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Modelling of microstructural evolution in austempered ductile iron

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posted on 20.11.2018, 10:10 by Duncan C. Putman
Austempered ductile iron (ADI) has a microstructure consisting mainly of high carbon austenite, bainitic ferrite and graphite nodules, produced by a two stage austenitisation and austempering heat treatment. The resulting microstructure gives these materials a combination of high strength and toughness, making them attractive for a wide range of applications. To increase surface hardness, ductile iron alloys can also be cast into chilled moulds to induce carbide formation in the required areas of components. These chilled ductile iron alloys can also be subjected to austenitisation and austempering heat treatments, therefore further improving the mechanical properties of the components core, whilst retaining the hard carbides present in the surface layers. This work encompasses three main areas: two are concerned with the production of generic microstructure models, which work in conjunction with thermodynamic modelling software MTDATA; and one relates to high temperature X-ray diffraction experiments. [Continues.]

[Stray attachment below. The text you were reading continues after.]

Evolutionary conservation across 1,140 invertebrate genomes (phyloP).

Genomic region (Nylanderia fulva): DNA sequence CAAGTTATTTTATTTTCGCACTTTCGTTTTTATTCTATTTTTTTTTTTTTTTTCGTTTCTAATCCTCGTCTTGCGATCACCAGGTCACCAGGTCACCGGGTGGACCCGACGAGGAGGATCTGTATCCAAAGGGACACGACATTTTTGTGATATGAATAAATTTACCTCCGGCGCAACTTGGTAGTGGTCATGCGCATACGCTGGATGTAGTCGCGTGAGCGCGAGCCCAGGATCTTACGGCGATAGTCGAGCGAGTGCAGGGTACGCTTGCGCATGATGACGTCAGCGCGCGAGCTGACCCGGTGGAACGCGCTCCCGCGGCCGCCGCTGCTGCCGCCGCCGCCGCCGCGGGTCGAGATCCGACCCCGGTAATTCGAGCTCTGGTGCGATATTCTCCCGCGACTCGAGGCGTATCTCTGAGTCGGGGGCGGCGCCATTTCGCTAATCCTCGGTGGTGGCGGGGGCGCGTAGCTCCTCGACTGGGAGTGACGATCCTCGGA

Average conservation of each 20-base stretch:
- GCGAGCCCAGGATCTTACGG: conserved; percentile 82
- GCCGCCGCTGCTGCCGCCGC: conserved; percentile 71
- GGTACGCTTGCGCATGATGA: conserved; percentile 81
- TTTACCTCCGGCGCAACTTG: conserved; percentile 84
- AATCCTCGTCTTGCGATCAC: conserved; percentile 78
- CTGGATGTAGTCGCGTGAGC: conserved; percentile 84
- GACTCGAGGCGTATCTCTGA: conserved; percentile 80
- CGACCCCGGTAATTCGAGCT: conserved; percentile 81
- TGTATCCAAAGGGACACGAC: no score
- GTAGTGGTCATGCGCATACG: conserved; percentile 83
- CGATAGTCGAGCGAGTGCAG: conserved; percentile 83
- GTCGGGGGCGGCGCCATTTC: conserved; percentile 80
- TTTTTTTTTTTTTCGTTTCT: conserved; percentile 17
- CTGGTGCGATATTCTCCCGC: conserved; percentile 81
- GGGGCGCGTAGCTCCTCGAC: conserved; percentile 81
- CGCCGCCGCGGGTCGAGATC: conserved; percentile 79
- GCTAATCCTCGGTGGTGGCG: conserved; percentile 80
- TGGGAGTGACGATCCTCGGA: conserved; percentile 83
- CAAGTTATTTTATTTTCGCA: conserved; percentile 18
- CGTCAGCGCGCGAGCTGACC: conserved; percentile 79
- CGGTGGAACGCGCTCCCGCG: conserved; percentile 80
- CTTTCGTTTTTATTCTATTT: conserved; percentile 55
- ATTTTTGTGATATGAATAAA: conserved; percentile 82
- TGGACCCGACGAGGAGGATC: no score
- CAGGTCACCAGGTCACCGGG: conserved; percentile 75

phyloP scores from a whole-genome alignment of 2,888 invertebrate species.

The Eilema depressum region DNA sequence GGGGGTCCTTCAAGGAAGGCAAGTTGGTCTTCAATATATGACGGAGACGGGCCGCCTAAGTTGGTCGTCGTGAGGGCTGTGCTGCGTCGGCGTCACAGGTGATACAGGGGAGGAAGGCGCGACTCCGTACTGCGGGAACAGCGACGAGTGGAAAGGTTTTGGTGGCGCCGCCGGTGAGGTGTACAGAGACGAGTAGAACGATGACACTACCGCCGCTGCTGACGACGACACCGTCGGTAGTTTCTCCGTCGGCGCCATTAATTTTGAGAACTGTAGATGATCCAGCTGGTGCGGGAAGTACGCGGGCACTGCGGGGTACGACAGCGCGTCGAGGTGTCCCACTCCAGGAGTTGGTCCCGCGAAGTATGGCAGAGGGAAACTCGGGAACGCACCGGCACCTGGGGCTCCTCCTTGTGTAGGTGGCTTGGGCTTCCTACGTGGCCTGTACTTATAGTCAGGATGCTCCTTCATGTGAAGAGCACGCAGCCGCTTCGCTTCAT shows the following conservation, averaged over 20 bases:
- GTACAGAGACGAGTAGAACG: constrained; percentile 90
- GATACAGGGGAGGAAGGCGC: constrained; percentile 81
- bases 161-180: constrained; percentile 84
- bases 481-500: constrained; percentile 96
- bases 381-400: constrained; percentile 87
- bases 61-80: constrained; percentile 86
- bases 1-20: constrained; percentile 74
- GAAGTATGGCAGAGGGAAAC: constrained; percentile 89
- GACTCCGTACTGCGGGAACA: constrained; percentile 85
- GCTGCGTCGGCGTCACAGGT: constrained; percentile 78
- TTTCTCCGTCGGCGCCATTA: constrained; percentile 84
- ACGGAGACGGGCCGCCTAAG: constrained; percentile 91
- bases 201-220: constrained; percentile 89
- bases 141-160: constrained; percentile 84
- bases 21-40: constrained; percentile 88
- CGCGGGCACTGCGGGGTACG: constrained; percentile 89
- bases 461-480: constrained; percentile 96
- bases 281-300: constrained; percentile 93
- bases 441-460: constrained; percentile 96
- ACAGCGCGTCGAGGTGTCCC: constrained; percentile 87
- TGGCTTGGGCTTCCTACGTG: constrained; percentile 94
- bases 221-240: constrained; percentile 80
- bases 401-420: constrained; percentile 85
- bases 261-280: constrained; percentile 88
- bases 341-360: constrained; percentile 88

• Aeronautical, Automotive, Chemical and Materials Engineering


  • Materials


© Duncan Colin Putman

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This work is made available according to the conditions of the Creative Commons Attribution-NonCommercial-NoDerivatives 4.0 International (CC BY-NC-ND 4.0) licence. Full details of this licence are available at:

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A Doctoral Thesis. Submitted in partial fulfilment of the requirements for the award of the degree of Doctor of Philosophy at Loughborough University.



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